Bisous, darlings! I sincerely hope you had a wonderful Easter weekend. And a big MERCI to those who took the time to send me your wishes for a lovely holiday.
It’s Easter Monday, and many businesses close to observe the holiday, although I have noticed that the grocery stores remain open for a half-day even out here in rural France.
Today I share bits of my walk from centre ville Josselin, around the famous chateau, and down to the Brest canal. There’s so much to share about this!
Built between 1490 and 1505 using many elements from the Louis XII style, the castle has been listed as a historical monument since August 21, 1928. Having been to Carcassonne, I experienced how the medieval village is affected by tourism and now has a Disneyland-esque vibe. Josselin so far seems to protect and create a balance between life as a resident while still drawing just the right amount of tourists. This town reminds me of Dinan, but it’s quite a bit more walkable.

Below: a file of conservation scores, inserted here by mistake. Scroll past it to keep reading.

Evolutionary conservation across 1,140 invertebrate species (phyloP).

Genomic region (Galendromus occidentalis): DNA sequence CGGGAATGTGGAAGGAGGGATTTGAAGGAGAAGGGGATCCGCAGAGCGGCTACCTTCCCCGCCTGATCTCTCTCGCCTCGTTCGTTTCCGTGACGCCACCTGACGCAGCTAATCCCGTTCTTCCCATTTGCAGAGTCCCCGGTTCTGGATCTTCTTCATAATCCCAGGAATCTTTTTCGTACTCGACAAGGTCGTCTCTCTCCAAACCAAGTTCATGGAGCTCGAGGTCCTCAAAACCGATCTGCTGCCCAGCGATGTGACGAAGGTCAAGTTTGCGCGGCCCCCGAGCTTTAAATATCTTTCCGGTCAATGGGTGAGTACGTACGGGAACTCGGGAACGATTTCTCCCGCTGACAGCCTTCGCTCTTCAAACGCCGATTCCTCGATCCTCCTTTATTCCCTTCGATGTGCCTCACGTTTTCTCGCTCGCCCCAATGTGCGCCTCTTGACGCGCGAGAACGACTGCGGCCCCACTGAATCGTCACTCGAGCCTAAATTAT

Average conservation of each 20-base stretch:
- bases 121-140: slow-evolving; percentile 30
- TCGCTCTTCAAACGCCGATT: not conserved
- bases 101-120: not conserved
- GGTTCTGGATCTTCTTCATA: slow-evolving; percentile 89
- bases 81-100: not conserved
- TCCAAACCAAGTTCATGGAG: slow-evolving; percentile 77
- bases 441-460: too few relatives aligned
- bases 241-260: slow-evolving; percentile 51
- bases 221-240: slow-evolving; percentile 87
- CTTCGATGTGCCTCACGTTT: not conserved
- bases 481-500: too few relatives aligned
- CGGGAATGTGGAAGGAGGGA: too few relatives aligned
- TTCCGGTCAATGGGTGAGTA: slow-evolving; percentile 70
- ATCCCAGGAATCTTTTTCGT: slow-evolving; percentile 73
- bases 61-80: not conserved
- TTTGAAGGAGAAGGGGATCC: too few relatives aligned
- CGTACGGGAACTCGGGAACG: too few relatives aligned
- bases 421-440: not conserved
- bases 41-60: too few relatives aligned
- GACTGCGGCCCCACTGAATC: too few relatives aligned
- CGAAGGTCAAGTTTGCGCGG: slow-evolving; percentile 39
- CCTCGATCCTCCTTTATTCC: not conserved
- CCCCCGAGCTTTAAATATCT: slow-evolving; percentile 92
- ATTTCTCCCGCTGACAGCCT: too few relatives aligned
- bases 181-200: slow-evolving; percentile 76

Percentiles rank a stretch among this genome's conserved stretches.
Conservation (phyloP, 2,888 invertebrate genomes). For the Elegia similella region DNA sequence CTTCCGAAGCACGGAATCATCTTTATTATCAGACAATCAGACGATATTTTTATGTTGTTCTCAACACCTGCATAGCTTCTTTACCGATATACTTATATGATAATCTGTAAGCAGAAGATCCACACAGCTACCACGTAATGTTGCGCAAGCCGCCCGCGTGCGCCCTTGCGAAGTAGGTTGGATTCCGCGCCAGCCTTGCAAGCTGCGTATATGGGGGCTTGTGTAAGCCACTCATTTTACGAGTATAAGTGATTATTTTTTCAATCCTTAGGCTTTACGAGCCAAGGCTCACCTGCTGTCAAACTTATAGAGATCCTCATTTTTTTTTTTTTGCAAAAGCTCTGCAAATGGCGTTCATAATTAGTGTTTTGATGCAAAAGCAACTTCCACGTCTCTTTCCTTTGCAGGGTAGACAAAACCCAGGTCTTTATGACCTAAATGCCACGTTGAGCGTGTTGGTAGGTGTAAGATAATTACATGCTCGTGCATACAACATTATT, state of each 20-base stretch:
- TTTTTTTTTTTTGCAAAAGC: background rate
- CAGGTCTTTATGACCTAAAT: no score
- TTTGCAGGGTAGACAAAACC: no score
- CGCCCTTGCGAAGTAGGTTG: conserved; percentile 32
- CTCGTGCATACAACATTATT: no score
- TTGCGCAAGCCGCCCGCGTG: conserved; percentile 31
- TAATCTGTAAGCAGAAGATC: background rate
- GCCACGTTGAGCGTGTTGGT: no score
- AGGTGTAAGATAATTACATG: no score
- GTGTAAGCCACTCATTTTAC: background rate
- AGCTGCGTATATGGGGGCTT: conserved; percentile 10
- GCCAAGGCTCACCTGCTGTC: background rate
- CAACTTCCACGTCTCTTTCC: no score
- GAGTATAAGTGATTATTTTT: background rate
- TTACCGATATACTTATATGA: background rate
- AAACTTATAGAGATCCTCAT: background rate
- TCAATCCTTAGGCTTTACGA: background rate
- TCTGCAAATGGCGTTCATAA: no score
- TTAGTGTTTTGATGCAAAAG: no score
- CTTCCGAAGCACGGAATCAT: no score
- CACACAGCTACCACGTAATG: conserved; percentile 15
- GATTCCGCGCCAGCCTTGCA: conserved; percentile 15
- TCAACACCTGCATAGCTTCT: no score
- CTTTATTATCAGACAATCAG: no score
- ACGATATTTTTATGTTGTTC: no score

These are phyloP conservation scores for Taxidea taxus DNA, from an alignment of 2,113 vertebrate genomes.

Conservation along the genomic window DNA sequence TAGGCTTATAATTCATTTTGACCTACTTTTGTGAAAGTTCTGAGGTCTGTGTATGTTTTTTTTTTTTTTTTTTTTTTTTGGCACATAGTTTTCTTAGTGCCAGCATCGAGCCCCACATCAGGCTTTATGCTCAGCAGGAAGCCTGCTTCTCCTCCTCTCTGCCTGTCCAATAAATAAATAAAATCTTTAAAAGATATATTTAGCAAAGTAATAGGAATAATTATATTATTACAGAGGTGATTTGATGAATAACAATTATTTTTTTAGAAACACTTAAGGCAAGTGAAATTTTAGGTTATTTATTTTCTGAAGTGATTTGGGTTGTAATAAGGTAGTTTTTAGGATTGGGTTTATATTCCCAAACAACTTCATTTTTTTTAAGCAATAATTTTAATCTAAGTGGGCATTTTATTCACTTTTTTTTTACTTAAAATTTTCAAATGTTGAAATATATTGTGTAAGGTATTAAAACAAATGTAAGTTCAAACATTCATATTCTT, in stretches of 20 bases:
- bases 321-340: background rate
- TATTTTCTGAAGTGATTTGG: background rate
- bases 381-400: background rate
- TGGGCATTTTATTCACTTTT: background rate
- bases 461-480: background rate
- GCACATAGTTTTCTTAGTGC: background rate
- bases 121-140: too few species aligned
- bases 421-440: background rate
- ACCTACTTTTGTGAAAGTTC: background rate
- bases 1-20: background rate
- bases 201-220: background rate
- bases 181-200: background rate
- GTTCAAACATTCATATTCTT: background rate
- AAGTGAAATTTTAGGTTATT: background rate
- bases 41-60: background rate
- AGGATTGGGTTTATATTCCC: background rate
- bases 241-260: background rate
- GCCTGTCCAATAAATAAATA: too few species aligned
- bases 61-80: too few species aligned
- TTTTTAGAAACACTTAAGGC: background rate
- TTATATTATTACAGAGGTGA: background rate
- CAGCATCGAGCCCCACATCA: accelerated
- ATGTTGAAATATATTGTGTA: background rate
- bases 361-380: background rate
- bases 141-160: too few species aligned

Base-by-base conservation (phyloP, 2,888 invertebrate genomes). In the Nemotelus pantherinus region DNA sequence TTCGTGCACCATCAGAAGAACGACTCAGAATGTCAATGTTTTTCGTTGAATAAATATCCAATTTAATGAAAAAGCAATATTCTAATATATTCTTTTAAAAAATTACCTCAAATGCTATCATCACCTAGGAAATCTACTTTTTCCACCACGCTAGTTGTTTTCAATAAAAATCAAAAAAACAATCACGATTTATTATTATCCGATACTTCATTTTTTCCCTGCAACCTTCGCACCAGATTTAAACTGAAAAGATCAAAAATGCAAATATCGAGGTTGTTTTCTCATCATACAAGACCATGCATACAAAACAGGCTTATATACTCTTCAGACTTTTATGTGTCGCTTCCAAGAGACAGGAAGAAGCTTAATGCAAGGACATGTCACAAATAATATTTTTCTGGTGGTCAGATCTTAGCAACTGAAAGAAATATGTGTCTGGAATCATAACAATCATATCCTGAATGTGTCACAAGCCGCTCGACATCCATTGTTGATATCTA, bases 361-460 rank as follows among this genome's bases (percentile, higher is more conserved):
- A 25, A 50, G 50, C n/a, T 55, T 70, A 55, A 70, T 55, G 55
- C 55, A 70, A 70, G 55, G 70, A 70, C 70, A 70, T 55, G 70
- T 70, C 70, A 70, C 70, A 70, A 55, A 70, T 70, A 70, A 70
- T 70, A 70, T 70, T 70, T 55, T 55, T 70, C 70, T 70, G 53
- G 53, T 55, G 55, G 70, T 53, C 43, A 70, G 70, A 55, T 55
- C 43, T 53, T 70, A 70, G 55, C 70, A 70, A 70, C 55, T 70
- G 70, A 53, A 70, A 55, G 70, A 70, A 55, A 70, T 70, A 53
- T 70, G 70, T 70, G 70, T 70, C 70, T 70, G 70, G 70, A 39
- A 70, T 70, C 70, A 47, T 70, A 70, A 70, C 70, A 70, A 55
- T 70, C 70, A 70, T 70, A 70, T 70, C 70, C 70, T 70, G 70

Story time! Guéthénoc, youngest of the ducal house of Brittany, viscount of Porhoët, of Rohan and Guémené, and member of the family of the counts of Rennes, left the feudal motte of Château-Tro en Guilliers to first build a wooden castle in this location, around the year 1008. It was a site of high military and commercial value, comprising a rocky overhang that dominates the Oust river and corresponds to the intersection of two Roman roads: Sipia-Castel-Noec and Vannes-Merdrignac.
Remember our story about the Notre-Dame du Roncier chapel yesterday? Well, that gave rise to a pilgrimage, which contributed to the economic development of Josselin.
Of course, the history of this castle takes WAY too much space to write in these short posts. It is currently inhabited by the fourteenth Duke of Rohan, Josselin de Rohan, retired after a regional and national political career, and his family. How cool is that?
The gardens and four large rooms on the chateau’s ground floor are open to the public!